Many consumers take steps to eat less meat and more veggies. Veggie-heavy diets can have health benefits, but they need to be done right to provide all the nutrients necessary for a healthy life.
A 2013 survey from the market research group Mintel revealed that, while only about 5 percent of Americans considered themselves vegetarians, 36 percent of those surveyed reported using meat alternatives. Past research has found that as many as 1 in 4 Americans lived as “flexitarians” (or occasional vegetarians), and 36 countries have cities that participate in the “Meatless Monday” movement.
Why are these consumers stepping away from the deli counter and out of the butcher shop? According to the Mintel survey, the most common reason was for better health.
Some studies suggest that those following a vegetarian diet may have a lower risk of death, cancer, heart disease and diabetes. It may also slow autoimmune disease progression. Other recent research indicated that even those who follow a plant-heavy diet may be less likely to develop colorectal cancer than meat-eaters.
However, these possible benefits do come with some risks — cutting out meat or other animal products can put these vegans, vegetarians, and flexitarians at risk for vitamin and nutrient deficiencies. One study followed children raised vegetarian and found that they had low levels of vitamin B-12. Compared to the control group, these vegetarian kids scored lower on psychological test scores.
In an interview with dailyRx News, registered dietitian and 20-year vegan Matt Ruscigno, MPH, RD, said those new to a meatless lifestyle may cut out meat but not replace it with other food — leaving them with a lack of energy and nutrients. He stressed eating a variety of foods to get enough of what the body needs.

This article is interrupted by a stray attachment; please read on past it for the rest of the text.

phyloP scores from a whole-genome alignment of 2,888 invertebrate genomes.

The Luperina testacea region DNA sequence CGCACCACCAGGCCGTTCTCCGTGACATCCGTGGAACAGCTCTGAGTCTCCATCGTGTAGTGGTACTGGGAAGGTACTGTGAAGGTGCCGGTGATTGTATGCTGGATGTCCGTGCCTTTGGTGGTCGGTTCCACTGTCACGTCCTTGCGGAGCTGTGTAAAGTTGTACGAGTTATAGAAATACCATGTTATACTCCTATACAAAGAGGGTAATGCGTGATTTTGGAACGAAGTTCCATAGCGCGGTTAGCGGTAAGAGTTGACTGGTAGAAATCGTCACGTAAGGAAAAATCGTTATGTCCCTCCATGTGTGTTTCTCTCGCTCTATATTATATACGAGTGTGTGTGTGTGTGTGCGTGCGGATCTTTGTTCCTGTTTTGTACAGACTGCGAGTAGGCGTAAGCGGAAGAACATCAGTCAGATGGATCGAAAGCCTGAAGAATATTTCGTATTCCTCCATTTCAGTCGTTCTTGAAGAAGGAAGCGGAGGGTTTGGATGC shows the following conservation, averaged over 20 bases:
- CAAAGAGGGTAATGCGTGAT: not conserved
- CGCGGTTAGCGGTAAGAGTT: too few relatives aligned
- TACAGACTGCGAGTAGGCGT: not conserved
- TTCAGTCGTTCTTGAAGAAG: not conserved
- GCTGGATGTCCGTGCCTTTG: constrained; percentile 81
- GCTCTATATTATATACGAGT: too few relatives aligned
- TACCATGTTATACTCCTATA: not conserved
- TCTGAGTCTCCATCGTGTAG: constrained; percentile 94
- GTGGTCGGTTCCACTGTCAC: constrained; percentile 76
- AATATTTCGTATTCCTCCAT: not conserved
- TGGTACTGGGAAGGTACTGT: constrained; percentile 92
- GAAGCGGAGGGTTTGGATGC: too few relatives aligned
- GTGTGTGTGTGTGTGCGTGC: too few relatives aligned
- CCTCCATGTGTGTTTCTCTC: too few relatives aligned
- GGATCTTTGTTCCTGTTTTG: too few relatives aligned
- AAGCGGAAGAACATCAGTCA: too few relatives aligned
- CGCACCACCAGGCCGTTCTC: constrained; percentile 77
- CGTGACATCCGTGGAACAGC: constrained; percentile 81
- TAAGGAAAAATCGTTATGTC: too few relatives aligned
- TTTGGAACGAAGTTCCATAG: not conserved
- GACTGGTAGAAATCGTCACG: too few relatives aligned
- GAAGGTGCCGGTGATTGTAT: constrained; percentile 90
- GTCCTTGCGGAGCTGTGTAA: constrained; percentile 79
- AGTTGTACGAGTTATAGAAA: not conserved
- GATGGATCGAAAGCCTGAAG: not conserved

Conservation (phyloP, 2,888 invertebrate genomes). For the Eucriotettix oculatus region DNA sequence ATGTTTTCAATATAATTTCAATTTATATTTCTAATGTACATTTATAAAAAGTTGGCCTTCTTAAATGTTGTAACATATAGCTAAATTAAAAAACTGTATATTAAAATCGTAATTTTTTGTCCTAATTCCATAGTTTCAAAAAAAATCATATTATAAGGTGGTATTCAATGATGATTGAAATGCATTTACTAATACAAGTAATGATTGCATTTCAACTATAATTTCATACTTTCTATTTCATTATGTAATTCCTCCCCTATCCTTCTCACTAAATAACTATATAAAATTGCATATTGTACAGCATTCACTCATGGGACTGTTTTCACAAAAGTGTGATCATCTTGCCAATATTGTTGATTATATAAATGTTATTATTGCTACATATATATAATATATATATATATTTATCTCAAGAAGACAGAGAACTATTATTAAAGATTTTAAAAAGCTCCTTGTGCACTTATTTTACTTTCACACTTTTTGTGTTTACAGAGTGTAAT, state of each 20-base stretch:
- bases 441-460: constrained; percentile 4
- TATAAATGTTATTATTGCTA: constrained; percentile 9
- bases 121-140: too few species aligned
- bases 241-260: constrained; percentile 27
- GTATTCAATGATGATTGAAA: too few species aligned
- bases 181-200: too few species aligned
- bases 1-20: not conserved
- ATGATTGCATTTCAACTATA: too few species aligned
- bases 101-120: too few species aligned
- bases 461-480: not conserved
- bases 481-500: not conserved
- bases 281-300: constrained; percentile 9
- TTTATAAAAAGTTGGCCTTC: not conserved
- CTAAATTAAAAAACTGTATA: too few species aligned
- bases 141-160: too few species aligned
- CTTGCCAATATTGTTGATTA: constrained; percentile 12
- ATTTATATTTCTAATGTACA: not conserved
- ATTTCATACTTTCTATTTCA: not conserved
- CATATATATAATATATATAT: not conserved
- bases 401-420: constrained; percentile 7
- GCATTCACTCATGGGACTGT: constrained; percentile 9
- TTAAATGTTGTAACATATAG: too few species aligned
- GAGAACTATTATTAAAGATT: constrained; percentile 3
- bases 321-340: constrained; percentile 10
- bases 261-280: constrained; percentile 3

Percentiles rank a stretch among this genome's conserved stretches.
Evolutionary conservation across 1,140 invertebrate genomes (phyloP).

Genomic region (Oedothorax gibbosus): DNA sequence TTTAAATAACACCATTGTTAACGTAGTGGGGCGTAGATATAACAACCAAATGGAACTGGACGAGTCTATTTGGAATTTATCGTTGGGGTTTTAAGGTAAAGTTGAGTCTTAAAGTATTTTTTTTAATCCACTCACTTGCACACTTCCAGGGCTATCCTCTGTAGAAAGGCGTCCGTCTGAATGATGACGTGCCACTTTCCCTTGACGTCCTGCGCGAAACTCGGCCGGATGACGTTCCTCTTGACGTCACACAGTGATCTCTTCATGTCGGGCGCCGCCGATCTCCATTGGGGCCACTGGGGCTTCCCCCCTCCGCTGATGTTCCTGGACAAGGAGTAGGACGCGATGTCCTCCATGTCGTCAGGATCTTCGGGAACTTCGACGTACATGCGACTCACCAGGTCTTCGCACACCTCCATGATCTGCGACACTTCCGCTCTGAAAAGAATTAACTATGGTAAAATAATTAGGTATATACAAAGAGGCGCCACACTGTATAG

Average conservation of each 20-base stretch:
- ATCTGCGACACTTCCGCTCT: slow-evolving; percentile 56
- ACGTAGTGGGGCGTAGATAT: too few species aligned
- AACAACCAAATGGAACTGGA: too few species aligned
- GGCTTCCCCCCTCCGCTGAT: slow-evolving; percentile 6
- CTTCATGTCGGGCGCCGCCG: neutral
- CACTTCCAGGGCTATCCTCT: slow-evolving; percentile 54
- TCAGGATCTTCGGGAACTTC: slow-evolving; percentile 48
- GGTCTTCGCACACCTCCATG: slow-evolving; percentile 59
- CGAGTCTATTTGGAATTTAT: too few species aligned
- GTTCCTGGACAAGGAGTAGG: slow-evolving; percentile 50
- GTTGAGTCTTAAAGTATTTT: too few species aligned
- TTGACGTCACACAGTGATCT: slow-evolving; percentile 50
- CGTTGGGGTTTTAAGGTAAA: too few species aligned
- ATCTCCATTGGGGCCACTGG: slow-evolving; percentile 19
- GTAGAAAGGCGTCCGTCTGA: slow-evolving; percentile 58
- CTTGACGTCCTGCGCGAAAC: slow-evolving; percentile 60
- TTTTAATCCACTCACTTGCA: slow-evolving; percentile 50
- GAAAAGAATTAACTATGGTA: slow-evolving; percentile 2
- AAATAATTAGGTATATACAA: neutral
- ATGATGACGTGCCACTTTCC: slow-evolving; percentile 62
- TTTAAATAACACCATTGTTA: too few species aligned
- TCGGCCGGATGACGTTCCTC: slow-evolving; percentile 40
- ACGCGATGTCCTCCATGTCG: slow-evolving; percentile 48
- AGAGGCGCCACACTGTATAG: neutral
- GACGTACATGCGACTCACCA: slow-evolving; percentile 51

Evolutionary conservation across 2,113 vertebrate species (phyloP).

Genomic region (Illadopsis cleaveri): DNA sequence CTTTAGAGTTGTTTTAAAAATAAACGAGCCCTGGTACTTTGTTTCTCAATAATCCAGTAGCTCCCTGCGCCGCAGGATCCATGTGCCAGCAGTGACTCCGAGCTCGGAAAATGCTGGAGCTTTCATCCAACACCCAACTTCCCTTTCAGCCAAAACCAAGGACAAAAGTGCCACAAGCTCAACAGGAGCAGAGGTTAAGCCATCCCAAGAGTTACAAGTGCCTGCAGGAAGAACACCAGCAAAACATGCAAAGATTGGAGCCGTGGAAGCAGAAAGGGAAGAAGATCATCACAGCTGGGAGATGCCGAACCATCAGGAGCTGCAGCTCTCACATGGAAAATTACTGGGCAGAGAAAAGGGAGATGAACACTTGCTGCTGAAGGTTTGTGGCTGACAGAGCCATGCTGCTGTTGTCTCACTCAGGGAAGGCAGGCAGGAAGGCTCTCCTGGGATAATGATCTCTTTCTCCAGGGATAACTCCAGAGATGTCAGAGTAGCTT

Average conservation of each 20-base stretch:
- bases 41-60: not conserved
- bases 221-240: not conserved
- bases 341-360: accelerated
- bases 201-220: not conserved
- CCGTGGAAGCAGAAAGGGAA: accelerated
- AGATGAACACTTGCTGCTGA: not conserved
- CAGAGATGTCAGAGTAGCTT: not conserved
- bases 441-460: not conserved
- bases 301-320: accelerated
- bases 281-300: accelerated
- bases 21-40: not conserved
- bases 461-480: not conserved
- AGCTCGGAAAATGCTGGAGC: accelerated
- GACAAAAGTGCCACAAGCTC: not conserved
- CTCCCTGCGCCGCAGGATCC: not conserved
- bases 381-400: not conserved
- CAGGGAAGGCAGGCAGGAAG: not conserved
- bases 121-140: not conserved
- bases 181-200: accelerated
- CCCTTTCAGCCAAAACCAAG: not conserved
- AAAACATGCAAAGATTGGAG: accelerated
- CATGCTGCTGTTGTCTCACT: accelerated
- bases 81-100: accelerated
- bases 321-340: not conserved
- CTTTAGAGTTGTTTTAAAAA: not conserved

Watch the dailyRx News video for more from Ruscigno.
Interested in giving Meatless Monday a try? Check out some sample recipes:
Iron Man Salad
Simply combining spinach with ruby red grapefruit offers a fruity, ferrous marriage of flavor and nutrients. The sweet tanginess of the grapefruit pairs well with the earthy and somewhat bitter flavors of spinach, while the vitamin C from the grapefruit may help the body absorb the iron from the spinach. Because the grapefruit is juicy, there’s no need for dressing! If desired, sprinkle in some raisins for even more iron. Looking to add some protein? Pair with a mild legume, such as garbanzo beans.
Serves four to six
1 package firm or extra firm tofu; optional substitute: plain “fake” chicken strips or breast (sliced)
2 bags spinach
1 box baby crimini mushrooms, sliced or quartered
1 carton cherry tomatoes, halved
- Drain tofu and blot out excess moisture; cube in about half-inch squares and set aside on a paper towel.
- Set water to boil for pasta. Follow pasta box directions for cook time.
- Steam the spinach by adding leaves with a splash of water to a large pan with a lid; heat on a low stovetop setting. This is easiest by starting with one bag, then adding the second once the first bag is reduced. Use tongs to “stir” the leaves occasionally. This can also be accomplished in the microwave by adding a little water and the leaves to a micro-safe bowl and covering with a wet paper towel. Check at minute intervals. Once leaves are steamed, turn off heat and set aside.
- In a separate large pan, heat olive oil (about 2 tablespoons) to a high heat; carefully add the cubed tofu and sliced or chopped garlic to personal preference. Occasionally stir the tofu to heat all sides; the tofu may get a golden-brown hue (but if it doesn’t, that’s OK).
- Reduce to medium heat and add the sliced mushrooms and tomatoes to the pan. If the veggies stick to the pan, add a bit more olive oil. Stir occasionally until the veggies are cooked to preference.
- If using fake chicken substitute, follow the directions on the package, then add to the pan.
- Reduce heat to low, then add steamed greens. Once the entire mixture is warmed, serve on the pasta.
Among other important nutrients, this meal provides both protein and iron. In this dish, the vitamin C from the cherry tomatoes may aid the absorption of the iron from the spinach. The tofu or meat substitute offers protein, as does the whole-grain pasta. Depending on the type of tofu, it may also have calcium added to it, so check the label at the store. Additionally, olive oil is considered a “healthy fat,” which the Mayo Clinic notes may help heart health.